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Money lessons from the coronavirus pandemic


As restrictions ease around Australia, finance expert Noel Whittaker looks at why you need a post-coronavirus plan for your money.

The COVID-19 crisis, and all its associated damage, is further widening the gap between savvy money managers and those who live for the moment.

The opportunity to withdraw up to $20,000 from superannuation in this financial year and the next is a great example. I know of a 55-year-old house cleaner who withdrew $10,000 just to accessorise his motor vehicle, and a car dealer who specialises in cheap used cars tells me the under-$10,000 market is booming.

Think of the long-term implications of this: taking money that was quietly growing in a low-tax area just to get some cash for consumer spending.

And many self-funded retirees, who have spent their life working and saving, are now reaping the (immediate) rewards. Prestige car dealers tell me they have never been busier, as wealthy retirees use the $50,000 or so they would have spent on an overseas cruise to change their present five-year-old vehicle to a brand-new one.

But caution is strongly indicated. We were all shocked by how fast stock markets fell, heartbroken by the queues at Centrelink offices, and frustrated at being confined to our homes.

Unfortunately, we humans have short memories – we are now enjoying the stock market bounce, loving the fact that many of the restrictions have been lifted, and looking forward to life returning to normal.

Why normal may be a long way away

There are plenty of warning signs ahead of us. The building trade is in serious trouble, with a massive drop in demand predicted as immigrant numbers tumble. Some of our biggest sources of employment are sports and the arts, but large events such as football, concerts, theatre and festivals won't work well as long as social distancing is enforced and numbers are restricted.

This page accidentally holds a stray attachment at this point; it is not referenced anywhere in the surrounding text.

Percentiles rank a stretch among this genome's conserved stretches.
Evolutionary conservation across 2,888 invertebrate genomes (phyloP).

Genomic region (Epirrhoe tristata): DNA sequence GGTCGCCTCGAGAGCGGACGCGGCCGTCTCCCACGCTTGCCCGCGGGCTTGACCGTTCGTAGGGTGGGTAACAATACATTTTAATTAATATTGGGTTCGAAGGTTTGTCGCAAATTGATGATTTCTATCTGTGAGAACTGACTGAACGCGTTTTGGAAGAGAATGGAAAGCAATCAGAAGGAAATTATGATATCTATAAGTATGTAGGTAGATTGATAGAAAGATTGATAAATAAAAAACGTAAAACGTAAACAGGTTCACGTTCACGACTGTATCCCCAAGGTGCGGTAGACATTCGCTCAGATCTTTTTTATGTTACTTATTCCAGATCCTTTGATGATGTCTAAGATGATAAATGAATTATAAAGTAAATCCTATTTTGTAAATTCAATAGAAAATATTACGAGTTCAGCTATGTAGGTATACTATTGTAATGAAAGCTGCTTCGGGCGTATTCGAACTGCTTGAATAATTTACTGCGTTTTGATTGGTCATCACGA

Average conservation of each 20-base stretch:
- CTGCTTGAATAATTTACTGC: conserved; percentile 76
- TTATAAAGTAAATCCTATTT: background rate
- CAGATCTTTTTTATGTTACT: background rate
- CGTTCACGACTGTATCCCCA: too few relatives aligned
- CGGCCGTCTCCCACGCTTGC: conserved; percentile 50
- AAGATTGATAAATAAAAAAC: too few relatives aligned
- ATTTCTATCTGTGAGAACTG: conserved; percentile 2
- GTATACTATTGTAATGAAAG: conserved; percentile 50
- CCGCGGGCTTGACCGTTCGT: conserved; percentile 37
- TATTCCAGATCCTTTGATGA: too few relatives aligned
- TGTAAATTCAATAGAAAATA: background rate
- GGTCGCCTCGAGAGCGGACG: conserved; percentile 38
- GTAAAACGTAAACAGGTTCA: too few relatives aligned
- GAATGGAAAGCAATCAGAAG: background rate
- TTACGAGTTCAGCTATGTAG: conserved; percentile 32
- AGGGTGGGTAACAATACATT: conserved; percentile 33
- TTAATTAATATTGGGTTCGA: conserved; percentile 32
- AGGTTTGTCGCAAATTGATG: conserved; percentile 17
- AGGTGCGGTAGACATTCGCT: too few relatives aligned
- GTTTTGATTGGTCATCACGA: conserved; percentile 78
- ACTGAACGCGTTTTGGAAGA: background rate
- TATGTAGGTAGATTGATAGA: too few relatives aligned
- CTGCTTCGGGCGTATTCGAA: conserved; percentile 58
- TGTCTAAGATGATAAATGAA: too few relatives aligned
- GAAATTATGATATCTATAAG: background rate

It's the same with clubs and restaurants. And of course, one of the biggest losers is the tourism industry, which absolutely depends on both local and international borders being open. At the date of writing, interstate travel was still a controversial topic – let alone international travel. Unemployment will continue to be rife in these areas.

And it gets worse. In just four months, both JobKeeper and JobSeeker will cease, loan repayment holidays will end, and concessions like the payroll tax holiday for businesses will be no more.

Remember, repayment "holidays" are not gifts. Even though many banks have offered to waive six months of interest repayments – during which borrowers will be charged interest on interest – normal repayments will almost certainly be required when the "holiday" ends.

It's not all doom and gloom

The good news is that wise money managers can still do well if we look for opportunities within the current circumstances.

Just this week I was analysing whether it is currently better to rent or buy. Previously, renting was almost always cheaper than buying when mortgage repayments, annual maintenance and other outgoings were accounted for. But, for the first time, buying is looking to be no more expensive than renting.